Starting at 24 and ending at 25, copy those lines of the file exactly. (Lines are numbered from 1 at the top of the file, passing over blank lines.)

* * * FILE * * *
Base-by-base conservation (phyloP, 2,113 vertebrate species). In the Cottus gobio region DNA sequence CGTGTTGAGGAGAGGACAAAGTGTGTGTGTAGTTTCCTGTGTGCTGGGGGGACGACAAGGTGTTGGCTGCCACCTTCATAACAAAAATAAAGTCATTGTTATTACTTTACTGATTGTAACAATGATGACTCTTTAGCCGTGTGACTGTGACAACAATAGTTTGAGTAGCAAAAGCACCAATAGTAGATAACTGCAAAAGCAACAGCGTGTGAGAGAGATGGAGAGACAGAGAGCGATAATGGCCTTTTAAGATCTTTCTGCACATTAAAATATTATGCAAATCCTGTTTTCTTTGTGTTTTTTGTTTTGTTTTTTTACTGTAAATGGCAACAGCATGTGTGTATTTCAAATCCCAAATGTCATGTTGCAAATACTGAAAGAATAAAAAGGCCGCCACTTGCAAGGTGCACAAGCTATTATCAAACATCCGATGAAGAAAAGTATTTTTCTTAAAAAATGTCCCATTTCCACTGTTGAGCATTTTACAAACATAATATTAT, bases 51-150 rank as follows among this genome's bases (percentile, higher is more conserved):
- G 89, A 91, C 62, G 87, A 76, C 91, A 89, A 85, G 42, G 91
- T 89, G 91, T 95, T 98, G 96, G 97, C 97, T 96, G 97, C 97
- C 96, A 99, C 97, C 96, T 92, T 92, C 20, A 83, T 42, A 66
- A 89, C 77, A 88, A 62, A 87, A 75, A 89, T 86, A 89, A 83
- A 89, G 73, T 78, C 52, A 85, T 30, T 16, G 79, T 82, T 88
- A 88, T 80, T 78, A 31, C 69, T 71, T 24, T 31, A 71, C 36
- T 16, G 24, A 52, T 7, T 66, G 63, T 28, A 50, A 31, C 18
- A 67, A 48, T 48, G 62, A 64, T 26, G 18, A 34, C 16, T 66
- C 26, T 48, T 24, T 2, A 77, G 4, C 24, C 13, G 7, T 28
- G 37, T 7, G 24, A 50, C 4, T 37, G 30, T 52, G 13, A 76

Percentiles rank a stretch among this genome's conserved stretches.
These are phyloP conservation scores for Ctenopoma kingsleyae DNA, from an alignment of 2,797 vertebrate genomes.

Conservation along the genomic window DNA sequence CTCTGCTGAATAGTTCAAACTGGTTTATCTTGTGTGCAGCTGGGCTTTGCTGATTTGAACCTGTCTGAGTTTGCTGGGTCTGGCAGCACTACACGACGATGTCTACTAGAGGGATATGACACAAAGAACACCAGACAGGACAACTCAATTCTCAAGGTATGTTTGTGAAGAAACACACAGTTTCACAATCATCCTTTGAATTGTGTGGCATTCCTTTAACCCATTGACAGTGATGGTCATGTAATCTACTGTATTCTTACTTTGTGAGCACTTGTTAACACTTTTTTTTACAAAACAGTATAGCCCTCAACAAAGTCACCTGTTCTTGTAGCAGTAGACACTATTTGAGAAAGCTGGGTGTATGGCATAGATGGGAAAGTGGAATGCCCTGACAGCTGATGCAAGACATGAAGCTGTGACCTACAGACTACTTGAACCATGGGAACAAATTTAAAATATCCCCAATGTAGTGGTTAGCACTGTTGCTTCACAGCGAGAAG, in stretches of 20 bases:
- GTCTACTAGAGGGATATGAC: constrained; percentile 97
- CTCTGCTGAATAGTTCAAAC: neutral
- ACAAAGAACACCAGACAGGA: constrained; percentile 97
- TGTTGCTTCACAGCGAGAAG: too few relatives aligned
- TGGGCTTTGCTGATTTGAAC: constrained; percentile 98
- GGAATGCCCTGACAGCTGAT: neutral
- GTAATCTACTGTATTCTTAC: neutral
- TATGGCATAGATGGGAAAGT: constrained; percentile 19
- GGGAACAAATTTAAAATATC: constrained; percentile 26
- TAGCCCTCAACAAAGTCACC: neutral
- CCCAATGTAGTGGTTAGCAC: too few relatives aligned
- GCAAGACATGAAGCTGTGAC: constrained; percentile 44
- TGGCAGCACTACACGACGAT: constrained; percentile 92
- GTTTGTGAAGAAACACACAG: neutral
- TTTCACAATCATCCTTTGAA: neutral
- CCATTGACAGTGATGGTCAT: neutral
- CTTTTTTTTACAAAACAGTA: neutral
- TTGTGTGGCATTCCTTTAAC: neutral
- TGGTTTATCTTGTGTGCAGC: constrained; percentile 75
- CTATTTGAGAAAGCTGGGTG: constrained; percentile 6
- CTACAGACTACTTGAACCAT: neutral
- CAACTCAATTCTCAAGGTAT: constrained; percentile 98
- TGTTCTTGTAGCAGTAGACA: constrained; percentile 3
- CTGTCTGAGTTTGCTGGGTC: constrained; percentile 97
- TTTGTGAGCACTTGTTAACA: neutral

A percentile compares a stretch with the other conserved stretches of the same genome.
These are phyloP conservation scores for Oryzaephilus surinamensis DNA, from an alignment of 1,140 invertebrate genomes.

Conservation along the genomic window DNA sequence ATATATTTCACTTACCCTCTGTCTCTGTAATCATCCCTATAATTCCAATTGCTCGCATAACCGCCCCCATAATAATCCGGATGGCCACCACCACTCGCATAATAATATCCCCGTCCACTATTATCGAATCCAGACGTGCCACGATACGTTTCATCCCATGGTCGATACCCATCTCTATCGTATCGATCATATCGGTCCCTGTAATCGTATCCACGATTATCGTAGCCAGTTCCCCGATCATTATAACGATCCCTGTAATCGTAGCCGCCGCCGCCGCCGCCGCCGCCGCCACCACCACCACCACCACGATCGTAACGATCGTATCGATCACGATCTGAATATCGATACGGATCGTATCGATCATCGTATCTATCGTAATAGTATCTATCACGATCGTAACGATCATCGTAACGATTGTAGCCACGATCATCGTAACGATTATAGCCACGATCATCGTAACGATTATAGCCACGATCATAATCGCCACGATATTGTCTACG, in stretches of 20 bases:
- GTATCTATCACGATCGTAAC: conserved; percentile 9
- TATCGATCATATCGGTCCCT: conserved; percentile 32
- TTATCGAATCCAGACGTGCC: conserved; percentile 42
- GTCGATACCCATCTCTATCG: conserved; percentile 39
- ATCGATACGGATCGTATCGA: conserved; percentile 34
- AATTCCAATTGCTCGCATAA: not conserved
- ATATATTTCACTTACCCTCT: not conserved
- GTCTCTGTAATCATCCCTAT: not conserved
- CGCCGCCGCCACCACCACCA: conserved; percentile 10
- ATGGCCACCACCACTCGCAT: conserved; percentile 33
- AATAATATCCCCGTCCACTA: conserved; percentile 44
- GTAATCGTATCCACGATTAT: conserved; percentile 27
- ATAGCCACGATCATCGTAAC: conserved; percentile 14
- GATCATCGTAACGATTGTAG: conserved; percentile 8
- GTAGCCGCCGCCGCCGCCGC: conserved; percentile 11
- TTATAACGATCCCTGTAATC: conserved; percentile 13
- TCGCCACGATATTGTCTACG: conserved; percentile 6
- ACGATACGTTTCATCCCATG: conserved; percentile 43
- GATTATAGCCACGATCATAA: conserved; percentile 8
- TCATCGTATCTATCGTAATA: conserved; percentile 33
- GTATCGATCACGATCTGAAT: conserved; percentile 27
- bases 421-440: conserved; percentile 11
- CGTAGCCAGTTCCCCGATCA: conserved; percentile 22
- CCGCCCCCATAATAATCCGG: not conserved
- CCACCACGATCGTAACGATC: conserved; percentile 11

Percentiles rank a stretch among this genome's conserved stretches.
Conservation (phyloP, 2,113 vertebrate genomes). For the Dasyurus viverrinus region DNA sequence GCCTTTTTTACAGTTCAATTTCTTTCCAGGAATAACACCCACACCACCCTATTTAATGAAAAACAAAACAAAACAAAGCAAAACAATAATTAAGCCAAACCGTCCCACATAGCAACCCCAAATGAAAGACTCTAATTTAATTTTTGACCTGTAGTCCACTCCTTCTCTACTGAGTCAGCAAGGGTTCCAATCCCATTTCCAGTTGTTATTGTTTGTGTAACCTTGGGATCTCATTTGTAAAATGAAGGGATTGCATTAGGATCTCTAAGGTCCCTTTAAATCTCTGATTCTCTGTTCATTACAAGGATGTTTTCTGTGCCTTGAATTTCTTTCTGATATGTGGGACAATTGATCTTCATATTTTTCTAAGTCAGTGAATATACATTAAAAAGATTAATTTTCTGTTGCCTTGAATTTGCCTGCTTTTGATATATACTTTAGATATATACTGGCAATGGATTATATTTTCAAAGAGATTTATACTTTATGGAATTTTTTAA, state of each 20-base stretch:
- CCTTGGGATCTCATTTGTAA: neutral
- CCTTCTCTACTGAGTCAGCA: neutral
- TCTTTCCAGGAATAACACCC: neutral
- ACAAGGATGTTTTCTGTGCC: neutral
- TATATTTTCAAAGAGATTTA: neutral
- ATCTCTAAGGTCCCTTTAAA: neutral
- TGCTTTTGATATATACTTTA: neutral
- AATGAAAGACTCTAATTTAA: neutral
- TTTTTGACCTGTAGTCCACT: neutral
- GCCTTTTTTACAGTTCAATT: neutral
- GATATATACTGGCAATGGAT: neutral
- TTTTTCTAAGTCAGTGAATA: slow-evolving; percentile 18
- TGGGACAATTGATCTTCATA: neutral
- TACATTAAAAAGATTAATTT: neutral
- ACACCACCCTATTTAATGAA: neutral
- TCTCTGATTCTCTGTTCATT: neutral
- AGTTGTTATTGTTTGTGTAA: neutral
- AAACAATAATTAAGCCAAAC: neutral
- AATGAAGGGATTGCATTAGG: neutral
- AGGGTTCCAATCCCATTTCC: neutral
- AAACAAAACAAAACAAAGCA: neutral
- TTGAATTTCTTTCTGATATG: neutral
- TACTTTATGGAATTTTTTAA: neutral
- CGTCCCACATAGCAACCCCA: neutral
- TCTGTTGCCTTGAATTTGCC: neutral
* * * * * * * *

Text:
- TAGCCCTCAACAAAGTCACC: neutral
- CCCAATGTAGTGGTTAGCAC: too few relatives aligned